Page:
Life after abortion laws take effect in Oklahoma

OKLAHOMA CITY, Okla. — Anti-abortion lawmakers in the Oklahoma state legislature are ready to declare victory in their fight to ban abortion in Oklahoma once and for all.

Senate Bill 612 cleared its last legislative hurdle on Tuesday, and it now sits on Governor Kevin Stitt’s (R) desk. Stitt has not vetoed a single anti-abortion bill since taking office, and sources tell FOX23 he isn’t about to start now with 612.

SB 612 bans all abortions, medical and surgical, in Oklahoma with the sole exception of the health of the mother being at stake during a medical emergency. At times, conservative lawmakers have been willing to make an exception for women seeking an abortion after experiencing rape or incest, but 612 does not carve out exceptions for those two causes of pregnancy.

“Two wrongs don’t make a right,” SB 612 Author State Senator Nathan Dahm (R- Broken Arrow) said. “As horrific as rape and incest are, that innocent child shouldn’t lose their life because of that.”

Dahm and many other conservative lawmakers believe SB 612 could be the last anti-abortion bill ever needed in Oklahoma. The current conservative makeup of the U.S. Supreme Court is expected to rule in June that the Federal government does not have the regulation of abortion in its purview, and the decision to regulate the practice of abortion should be left up to the states. When that happens, all abortion law disputes will go to the Oklahoma State Supreme Court moving forward.

Currently, Oklahoma lawmakers are considering placing an amendment to the Oklahoma State Constitution before voters in the fall that would state there is nothing in the State Constitution that can be implies as ensuring someone the right to an abortion. When that is added to the State Constitution, anti-abortion advocates say that will be checkmate and game over for abortion in Oklahoma once and for all.

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SB 612 is expected to take effect in August, and many are wondering what would happen after it becomes official state law.

Dahm said abortion clinics don’t have to close their doors. They are more than welcome to offer things and medical services like pregnancy consultations, ultrasounds, and promote contraceptives. They just cannot perform an abortion anymore.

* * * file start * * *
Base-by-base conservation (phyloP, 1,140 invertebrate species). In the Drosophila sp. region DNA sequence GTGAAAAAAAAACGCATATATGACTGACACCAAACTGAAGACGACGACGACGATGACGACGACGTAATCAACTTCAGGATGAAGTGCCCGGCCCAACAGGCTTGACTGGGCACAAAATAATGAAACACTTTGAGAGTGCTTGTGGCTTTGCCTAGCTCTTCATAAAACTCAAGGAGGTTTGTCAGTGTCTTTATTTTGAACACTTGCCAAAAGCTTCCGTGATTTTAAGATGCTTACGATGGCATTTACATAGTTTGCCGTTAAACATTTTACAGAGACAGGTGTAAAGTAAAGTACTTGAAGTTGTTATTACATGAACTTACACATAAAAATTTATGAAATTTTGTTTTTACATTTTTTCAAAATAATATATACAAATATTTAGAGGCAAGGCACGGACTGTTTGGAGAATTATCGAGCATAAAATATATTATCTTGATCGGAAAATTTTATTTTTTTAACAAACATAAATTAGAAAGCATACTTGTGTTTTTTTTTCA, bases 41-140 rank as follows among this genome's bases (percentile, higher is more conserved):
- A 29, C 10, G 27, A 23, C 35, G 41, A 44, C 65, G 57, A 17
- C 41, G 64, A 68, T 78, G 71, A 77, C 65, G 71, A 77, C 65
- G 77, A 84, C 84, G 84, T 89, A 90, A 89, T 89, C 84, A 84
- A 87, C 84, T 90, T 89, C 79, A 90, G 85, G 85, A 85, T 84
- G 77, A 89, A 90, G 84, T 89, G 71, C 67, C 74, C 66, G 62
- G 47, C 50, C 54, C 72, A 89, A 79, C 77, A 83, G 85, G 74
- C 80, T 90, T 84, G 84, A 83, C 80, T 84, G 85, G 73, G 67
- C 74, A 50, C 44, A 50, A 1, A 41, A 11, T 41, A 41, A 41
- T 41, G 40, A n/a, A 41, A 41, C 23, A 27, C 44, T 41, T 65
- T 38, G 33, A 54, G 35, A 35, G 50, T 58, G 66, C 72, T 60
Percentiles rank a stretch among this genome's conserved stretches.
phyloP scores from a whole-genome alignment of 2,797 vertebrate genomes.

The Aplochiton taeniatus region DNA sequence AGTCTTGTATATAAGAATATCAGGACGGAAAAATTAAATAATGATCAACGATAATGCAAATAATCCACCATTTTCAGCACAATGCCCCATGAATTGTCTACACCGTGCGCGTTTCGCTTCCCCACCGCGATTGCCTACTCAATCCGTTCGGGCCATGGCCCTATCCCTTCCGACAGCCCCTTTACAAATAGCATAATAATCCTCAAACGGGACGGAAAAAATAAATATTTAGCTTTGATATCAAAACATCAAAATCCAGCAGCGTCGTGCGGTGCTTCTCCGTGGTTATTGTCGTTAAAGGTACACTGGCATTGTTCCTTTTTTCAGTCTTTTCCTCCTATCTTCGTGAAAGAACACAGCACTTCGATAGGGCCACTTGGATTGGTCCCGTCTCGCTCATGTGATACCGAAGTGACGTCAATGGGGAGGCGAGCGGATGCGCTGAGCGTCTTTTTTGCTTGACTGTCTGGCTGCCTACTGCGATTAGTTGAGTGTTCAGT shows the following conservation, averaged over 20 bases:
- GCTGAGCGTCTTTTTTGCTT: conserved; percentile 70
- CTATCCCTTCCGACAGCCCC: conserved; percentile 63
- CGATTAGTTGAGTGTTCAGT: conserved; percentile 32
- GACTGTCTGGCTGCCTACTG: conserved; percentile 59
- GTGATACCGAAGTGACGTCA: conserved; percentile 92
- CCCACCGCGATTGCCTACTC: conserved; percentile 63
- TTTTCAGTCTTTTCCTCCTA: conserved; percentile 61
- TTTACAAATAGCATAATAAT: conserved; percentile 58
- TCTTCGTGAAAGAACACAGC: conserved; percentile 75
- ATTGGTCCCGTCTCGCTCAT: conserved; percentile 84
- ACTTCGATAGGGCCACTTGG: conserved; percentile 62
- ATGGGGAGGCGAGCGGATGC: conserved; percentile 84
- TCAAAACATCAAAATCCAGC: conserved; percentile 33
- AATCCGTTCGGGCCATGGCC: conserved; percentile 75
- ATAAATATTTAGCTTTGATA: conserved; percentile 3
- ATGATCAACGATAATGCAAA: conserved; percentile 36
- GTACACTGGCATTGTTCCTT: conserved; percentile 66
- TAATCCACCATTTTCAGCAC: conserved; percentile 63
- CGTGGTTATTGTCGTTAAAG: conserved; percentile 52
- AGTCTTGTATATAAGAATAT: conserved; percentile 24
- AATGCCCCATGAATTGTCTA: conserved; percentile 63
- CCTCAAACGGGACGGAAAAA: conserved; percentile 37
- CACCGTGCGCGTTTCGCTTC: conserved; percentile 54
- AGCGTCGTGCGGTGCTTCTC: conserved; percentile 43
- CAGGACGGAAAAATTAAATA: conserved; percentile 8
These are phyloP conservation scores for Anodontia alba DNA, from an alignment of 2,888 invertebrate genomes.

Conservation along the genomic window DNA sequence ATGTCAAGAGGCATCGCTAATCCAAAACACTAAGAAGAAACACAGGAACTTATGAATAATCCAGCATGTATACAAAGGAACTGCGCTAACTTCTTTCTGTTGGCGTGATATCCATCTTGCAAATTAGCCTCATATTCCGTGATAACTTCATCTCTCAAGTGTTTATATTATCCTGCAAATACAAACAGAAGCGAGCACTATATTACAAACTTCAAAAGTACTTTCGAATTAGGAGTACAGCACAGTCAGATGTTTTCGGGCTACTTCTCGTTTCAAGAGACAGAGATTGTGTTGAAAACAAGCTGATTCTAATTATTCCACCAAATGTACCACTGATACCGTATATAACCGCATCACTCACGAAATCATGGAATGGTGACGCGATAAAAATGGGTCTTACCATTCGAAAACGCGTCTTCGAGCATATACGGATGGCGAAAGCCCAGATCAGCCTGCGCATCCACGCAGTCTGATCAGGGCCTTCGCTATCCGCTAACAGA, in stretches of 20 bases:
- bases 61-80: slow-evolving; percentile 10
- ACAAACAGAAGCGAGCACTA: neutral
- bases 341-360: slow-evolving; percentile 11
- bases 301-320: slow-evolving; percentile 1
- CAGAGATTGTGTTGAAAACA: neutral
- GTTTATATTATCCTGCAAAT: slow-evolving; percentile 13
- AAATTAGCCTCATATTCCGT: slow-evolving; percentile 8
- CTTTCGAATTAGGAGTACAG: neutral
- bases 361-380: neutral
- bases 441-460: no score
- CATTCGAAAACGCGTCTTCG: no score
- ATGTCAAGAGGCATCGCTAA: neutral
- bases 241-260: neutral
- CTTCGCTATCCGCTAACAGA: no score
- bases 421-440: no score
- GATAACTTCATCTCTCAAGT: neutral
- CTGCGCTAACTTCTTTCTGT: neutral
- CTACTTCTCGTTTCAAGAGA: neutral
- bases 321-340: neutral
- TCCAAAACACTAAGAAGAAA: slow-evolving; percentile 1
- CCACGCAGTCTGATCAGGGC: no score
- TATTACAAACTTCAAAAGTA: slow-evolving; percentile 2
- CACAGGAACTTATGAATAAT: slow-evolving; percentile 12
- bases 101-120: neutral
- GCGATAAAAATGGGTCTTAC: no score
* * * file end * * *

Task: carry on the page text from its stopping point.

“This does not ban contraceptives,” Dahm said. “This puts and end to all abortions both medicinal and surgical, but contraceptives are not touched and still legal.”

If a doctor terminates a pregnancy outside of an emergency situation, the doctor faces a $100,000 fine and up to ten years in prison. Dahm said SB 612 has no way of tracking abortion activity in the state once in place, but if medical records are found where an abortion has been performed outside of an emergency situation to save the life of the mother, that could be used as evidence a crime has been committed.

“We are punishing the doctor for performing the abortion, not the mother,” he said.

The biggest change would be access not just for Oklahomans but also Texans who have been coming to Oklahoma to terminate their pregnancies after their state enacted very strict laws that prohibit an abortion after a heartbeat is detected.

Oklahoma abortion clinics report the vast majority of their appointments these days are women from Texas seeking their services, and there is a steady flow of Texas license plated cars at the Tulsa Women’s Clinic in midtown, the only place in Tulsa offering abortions both medicinal and surgical.

Abortion rights groups and Oklahoma clinic staffers told FOX23 they would tell their clients both, Texans and Oklahomans, to go to New Mexico or Colorado as their closest options to seek an abortion if SB 612 became law. Those states have more liberal laws, and Colorado has actually done the opposite and put a woman’s right to an abortion into state law.

>>>RELATED: Oklahoma state House approves bill to make abortion illegal